A change at the top appears to have made a world of difference for the surging New York Knicks, who have their sights set on the Atlantic Division crown.
Another matchup with the lowly Toronto Raptors could help them inch closer to ultimately climbing into first place.
Looking to improve to 6-0 under interim coach Mike Woodson, the visiting Knicks also seek a seventh win in eight meetings with the Raptors as the teams meet for the second time in four days Friday night.
Woodson, who was promoted following former coach Mike D'Antoni's resignation last week, has New York (23-24) clicking on all cylinders. While the Knicks have averaged 105.2 points -- well above their season mark of 97.6 -- in winning all five games since Woodson took over, their defense has also really stood out.
New York has surrendered just 86.6 points per contest during its run and produced another stringy effort during Wednesday's 82-79 win at division-leading Philadelphia. The third-place Knicks, who were seven games in back of the 76ers a little over a week ago, moved within three thanks to a 47-39 rebounding edge and holding them to 38.7 percent shooting.
"From a coaching standpoint, I was sweating," said Woodson, whose team now owns the head-to-head tiebreaker with Philadelphia. "But I've learned that our guys are not going to buckle. I honestly believe that they think they can win every game now when they step out on the floor. I have to keep pushing them to play at a high level.
"If we continue to play at the pace we're playing we've got a legitimate shot to move up."
A visit to the Air Canada Centre could help them just do that. New York, which cruised to a 106-87 win over Toronto (15-32) on Tuesday, has taken six of seven in the series -- including three straight on the road by an average of 8.3 points.
"They're a tenacious, different team," Raptors coach Dwane Casey said following Tuesday's loss. "It's amazing, their tenacity, the way they attack. If you don't meet it, they take you out."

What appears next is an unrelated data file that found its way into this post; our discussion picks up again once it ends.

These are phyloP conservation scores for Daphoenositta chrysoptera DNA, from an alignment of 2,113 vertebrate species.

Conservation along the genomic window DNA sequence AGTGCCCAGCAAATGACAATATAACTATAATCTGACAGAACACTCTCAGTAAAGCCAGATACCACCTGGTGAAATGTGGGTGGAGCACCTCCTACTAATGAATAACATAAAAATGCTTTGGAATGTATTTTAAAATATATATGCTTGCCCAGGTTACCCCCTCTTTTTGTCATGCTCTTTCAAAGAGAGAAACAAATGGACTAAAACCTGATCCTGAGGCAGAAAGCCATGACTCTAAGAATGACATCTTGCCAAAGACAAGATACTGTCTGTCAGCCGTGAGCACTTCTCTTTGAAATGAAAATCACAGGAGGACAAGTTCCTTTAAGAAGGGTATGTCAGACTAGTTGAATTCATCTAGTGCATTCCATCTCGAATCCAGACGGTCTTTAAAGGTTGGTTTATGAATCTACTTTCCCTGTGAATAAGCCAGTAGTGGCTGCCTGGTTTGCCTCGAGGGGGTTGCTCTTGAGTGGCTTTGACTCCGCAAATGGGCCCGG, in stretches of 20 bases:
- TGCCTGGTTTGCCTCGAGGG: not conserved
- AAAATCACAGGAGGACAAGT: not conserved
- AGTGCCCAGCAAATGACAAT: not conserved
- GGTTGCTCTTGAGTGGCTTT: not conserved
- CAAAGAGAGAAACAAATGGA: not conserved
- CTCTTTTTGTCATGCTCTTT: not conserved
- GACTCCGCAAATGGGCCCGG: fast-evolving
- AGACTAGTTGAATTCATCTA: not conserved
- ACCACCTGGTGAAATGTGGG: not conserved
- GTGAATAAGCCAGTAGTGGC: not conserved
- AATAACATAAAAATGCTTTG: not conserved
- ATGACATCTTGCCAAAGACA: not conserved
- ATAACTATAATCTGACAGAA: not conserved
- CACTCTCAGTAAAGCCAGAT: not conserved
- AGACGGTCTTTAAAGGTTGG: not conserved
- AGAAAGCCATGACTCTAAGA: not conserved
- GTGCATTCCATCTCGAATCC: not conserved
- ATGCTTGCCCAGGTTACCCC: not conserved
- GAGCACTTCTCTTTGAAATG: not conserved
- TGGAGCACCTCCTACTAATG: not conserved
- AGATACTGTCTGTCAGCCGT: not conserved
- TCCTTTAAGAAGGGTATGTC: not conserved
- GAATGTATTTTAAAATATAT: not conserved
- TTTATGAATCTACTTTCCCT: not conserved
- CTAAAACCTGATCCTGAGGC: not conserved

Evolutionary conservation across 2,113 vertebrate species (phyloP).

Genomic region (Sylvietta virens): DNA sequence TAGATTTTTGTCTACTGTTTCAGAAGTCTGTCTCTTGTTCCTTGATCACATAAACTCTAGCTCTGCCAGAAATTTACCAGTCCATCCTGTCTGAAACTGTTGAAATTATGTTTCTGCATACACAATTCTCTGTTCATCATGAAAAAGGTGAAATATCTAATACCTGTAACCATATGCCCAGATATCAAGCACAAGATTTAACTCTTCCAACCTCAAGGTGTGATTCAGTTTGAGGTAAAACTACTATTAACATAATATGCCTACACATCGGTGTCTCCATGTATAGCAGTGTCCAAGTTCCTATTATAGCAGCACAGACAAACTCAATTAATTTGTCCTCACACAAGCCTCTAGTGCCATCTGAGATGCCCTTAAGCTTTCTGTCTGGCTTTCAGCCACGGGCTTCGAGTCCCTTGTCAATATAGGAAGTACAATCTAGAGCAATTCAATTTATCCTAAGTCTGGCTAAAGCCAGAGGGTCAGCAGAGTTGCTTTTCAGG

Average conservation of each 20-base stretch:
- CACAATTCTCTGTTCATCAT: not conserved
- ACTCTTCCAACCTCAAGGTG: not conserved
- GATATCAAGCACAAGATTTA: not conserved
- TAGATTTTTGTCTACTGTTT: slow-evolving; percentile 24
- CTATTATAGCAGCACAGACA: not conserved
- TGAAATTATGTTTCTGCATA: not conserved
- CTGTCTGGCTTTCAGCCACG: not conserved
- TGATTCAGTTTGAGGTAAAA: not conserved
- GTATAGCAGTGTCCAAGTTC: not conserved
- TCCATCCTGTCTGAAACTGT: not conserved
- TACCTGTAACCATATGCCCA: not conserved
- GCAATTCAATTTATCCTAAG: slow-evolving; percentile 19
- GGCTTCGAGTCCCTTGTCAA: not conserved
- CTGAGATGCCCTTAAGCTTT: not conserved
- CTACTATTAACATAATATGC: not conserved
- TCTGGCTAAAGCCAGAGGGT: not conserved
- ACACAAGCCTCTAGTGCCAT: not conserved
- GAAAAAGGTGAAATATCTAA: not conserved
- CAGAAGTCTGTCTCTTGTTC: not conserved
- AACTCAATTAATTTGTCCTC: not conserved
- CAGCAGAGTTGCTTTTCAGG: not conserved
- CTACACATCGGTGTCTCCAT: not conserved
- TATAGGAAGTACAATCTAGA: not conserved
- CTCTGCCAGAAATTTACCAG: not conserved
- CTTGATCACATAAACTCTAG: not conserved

Toronto suffered its third straight defeat Wednesday, falling 94-82 to short-handed Chicago. Despite playing without reigning MVP Derrick Rose, the Bulls shot 50.0 percent from the field and outscored the Raptors 32-13 over the final 12 minutes, erasing a 12-point deficit. Opponents are shooting 50.7 percent from the field versus Toronto during its last four games.
"They know what they have to do (down the stretch) and we have to be the same way," said DeMar DeRozan, who scored 23 points. "We have to be able to lock down on defense even if we aren't making shots."
James Johnson was the only other player to score in double figures with 16 points, and Andrea Bargnani was held to eight as he went 2 of 10 from the field.
Bargnani averaged 23.5 points over his first 13 games of the season but has compiled just 12.5 per contest on 33.7 percent shooting over an eight-game stretch since returning from a calf injury.
"Offensively, I'm playing bad. That's it," Bargnani said. "I'm trying to do other stuff, play defense, make an extra pass. The injury's fine. I'm (just) playing really bad offensively."
In addition to Bargnani's recent struggles, an injury to Jerryd Bayless hasn't made things any easier on Toronto. Averaging 14.3 points this month, Bayless suffered a hip pointer in the second half Tuesday against the Knicks and played less than two minutes versus the Bulls. He is listed as day-to-day and uncertain to be available.
Although Mike D'Antoni's decision to start Jeremy Lin gave the Knicks a temporary boost, New York played under .500 basketball with him at the helm. Since Mike Woodson took over on March 14th, the Knicks are 5-and-0 and have outscored opponents by over 18 points per game; New York was less than half a point better than its opponents under D'Antoni this season.